Secretary Swindon TUC

    Schools shut as teachers walk out

    April 25, 2008

    By Emma Streatfield 



    Teachers from Swindon heading to Bristol for the regional demonstration

    STRIKING Swindon teachers have refused to rule out further industrial action following their one day action yesterday. Read the rest of this entry »

    NUT members ballot for strike action

    February 11, 2008

    Swindon Advertiser
    By Avantika Bhargava

    A THOUSAND teachers could walk out of the town’s schools if a proposed strike gets the go ahead.

    The National Union of Teachers (NUT) will ballot members to strike against the continued cutting of teachers’ living standards.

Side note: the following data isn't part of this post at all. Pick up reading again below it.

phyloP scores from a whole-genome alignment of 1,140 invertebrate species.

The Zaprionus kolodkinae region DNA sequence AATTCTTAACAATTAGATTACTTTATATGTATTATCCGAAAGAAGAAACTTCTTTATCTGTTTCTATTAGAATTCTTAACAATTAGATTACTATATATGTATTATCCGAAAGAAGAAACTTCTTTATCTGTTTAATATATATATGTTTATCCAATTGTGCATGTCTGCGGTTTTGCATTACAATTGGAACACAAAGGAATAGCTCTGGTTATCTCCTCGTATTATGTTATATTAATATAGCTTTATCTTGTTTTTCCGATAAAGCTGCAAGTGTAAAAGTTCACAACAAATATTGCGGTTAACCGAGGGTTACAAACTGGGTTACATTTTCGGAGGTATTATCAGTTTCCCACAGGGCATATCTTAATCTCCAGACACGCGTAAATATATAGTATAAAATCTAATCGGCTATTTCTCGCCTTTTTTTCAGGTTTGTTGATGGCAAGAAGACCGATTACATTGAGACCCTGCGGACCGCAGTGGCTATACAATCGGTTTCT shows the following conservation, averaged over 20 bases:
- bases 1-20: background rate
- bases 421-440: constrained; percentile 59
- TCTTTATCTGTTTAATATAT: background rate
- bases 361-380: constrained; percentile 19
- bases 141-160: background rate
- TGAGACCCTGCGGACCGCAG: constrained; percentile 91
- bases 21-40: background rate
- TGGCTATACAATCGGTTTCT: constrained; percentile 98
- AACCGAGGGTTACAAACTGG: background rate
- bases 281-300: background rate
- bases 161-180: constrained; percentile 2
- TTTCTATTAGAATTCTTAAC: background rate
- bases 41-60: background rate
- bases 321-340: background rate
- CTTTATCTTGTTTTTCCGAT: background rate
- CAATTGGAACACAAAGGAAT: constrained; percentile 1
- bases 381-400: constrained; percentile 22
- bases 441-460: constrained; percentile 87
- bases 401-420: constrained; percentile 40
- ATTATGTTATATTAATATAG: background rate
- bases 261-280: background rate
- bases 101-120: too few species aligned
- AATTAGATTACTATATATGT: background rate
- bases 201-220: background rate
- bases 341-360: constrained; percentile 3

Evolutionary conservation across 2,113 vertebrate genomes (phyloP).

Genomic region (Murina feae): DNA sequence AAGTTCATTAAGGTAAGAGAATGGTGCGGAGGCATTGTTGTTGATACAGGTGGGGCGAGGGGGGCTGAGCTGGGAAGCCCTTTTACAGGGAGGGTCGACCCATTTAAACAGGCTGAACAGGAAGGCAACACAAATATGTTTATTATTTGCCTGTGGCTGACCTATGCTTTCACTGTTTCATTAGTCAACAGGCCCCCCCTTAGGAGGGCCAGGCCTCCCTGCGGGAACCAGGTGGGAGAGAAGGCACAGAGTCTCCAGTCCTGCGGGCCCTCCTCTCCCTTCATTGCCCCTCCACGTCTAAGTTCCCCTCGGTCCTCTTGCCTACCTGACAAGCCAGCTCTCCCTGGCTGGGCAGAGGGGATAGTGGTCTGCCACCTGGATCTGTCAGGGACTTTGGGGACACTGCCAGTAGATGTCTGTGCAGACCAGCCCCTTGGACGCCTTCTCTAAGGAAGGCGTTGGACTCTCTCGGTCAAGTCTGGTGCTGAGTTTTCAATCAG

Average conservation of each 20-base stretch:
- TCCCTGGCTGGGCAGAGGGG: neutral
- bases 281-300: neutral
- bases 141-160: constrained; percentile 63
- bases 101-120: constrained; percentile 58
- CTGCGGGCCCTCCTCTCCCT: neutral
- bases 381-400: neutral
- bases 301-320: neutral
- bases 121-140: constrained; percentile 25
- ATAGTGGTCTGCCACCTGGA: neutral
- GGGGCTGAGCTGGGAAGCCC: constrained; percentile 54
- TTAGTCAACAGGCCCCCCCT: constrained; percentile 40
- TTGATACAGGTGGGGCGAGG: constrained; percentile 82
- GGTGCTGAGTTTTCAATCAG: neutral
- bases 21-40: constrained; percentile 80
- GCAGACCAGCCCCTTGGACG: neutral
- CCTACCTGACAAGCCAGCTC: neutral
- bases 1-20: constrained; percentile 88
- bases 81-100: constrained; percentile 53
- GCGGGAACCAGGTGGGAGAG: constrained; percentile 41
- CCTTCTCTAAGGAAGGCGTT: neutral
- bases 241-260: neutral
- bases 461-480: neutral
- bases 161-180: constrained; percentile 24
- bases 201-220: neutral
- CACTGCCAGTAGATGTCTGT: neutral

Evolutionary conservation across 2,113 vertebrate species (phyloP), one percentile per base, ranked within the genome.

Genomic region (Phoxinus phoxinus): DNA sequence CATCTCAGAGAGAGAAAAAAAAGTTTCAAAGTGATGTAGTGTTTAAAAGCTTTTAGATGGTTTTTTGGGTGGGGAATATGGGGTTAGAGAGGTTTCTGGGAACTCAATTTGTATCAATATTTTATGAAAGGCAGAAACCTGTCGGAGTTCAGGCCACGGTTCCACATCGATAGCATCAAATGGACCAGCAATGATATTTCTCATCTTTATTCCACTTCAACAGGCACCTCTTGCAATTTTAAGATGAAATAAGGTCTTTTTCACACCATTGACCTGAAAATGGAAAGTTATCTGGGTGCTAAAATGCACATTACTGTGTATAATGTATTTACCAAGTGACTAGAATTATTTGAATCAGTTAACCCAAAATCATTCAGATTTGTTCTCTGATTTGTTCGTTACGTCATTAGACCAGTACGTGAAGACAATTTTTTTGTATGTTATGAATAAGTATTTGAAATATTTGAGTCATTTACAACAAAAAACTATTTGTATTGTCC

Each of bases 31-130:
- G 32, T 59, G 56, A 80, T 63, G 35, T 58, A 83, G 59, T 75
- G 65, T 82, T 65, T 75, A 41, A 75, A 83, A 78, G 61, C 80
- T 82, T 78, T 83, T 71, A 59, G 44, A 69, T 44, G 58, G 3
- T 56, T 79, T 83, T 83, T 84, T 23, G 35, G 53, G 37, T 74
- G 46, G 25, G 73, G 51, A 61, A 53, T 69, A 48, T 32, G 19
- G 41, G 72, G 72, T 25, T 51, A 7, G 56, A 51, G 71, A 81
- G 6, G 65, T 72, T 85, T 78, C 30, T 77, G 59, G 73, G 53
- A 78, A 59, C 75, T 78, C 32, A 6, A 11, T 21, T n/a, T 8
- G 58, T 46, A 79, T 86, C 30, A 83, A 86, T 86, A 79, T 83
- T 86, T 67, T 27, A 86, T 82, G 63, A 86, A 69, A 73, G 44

And teachers in Swindon are getting the worst deal, according to union leaders.

    NUT members in all of Swindon’s primary and secondary schools will be balloted at the end of the month about a one-day strike on April 24.

    The last time teachers in the town went ahead with major strike action was 22 years ago.

    Andy Woolley, the NUT’s south west regional secretary, said: “This is the third year running that the pay rise for teachers has been below inflation and this amount is likely to be the same for the next two years.

    “Swindon is the worst hit in the south west region because of the high cost of living and so young teachers are constantly finding it difficult to get onto the property ladder.”

    Peter Smith, the NUT’s Swindon representative, feels teachers earn less than the average graduate after leaving university.

    He said: “They spend four years at university with no pay, and also have a building student debt and when they start they earn just over £20,000 – that’s about £3,000 less than your average graduate. This gap widens over the next two years and within five years of joining the profession.